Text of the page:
ndnSIM learning -- the whole process from consumer sending interest package to producer returning data package

Keywords: C++ Programming network


In the last article ndnSIM learning (8) -- ndn-simple.cpp of examples analyzes each function line by line In, we analyze the underlying principle of the whole ndn-simple.cpp. As the core, it is naturally the working process of the whole network: how do consumers send interest packets? How do producers return packets based on interest packets? Because this part is relatively independent and lengthy from the previous article, I put forward this part separately as an article.

Figure 1: understand the whole contracting and receiving process

  • The yellow color can be understood as a preprocessing process. The originator executes the "Yellow + blue" process
  • The middle node executes the "green + blue" process
  • The last node (producer or consumer) executes the "green + Blue + purple" process

be careful! The connecting part between the two colors may have more or less processes, and the actual description shall prevail. Although the text description is not comprehensive, it is recommended to take this article as a reference, and the actual code shall prevail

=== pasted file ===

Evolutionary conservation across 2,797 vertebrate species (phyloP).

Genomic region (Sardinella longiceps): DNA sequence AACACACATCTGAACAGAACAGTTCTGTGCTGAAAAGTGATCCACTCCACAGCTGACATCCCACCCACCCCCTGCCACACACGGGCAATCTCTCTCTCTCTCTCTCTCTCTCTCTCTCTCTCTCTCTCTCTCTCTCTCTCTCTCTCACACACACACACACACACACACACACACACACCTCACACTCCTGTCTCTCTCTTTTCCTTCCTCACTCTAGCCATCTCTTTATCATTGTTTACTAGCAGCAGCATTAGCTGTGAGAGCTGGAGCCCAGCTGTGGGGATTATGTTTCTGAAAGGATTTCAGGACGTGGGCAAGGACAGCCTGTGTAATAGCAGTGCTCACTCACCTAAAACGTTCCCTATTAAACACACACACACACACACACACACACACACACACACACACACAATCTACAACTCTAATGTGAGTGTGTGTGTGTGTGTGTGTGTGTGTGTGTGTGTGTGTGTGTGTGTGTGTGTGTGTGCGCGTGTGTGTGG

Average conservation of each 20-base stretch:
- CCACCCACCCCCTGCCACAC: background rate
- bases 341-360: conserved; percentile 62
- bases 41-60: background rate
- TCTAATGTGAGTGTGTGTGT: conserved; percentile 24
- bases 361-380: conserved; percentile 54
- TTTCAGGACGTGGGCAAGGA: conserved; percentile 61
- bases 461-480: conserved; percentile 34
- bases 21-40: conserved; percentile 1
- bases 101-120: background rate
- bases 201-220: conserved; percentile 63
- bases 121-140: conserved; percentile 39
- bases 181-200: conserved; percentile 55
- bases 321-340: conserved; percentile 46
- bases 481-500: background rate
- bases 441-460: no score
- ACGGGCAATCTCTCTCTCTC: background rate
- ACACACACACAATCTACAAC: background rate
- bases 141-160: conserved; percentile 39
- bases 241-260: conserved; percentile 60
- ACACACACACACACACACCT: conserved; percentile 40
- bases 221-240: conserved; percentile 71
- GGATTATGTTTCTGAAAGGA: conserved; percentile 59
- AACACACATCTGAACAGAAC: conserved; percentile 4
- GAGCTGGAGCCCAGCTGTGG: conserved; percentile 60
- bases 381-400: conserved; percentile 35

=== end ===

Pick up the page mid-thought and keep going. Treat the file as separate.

Producer contract

In the last article, we learned that the simulation process of the whole ns3 software is: add events - > the emulator executes all events.

Then, how to add the event of Consumer sending interest package? The answer is: we set the interest frequency of consumers to 10, so we send 10 packets per second. Specifically, the type of Consumer is ConsumerCbr, and the contract issuing is controlled by the function ScheduleNextPacket. The core code is as follows——

  if (m_firstTime) {
    m_sendEvent = Simulator::Schedule(Seconds(0.0), &Consumer::SendPacket, this);
    m_firstTime = false;
  else if (!m_sendEvent.IsRunning())
    m_sendEvent = Simulator::Schedule((m_random == 0) ? Seconds(1.0 / m_frequency)
                                                      : Seconds(m_random->GetValue()),
                                      &Consumer::SendPacket, this);

The event request of this function calls the Consumer::SendPacket function of the base class, which creates an interest packet, and then uses M_ Applink - > onreceiveinterest

  // ... omit the previous seq processing, and the following is the core logic

  // shared_ptr<Interest> interest = make_shared<Interest> ();
  shared_ptr<Interest> interest = make_shared<Interest>();
  interest->setNonce(m_rand->GetValue(0, std::numeric_limits<uint32_t>::max()));
  time::milliseconds interestLifeTime(m_interestLifeTime.GetMilliSeconds());


  m_transmittedInterests(interest, this, m_face);
  m_appLink->onReceiveInterest(*interest);  // Core logic


AppLinkService::onReceiveInterest calls the LinkService::receiveInterest function, which triggers the afterReceiveInterest signal of LinkService.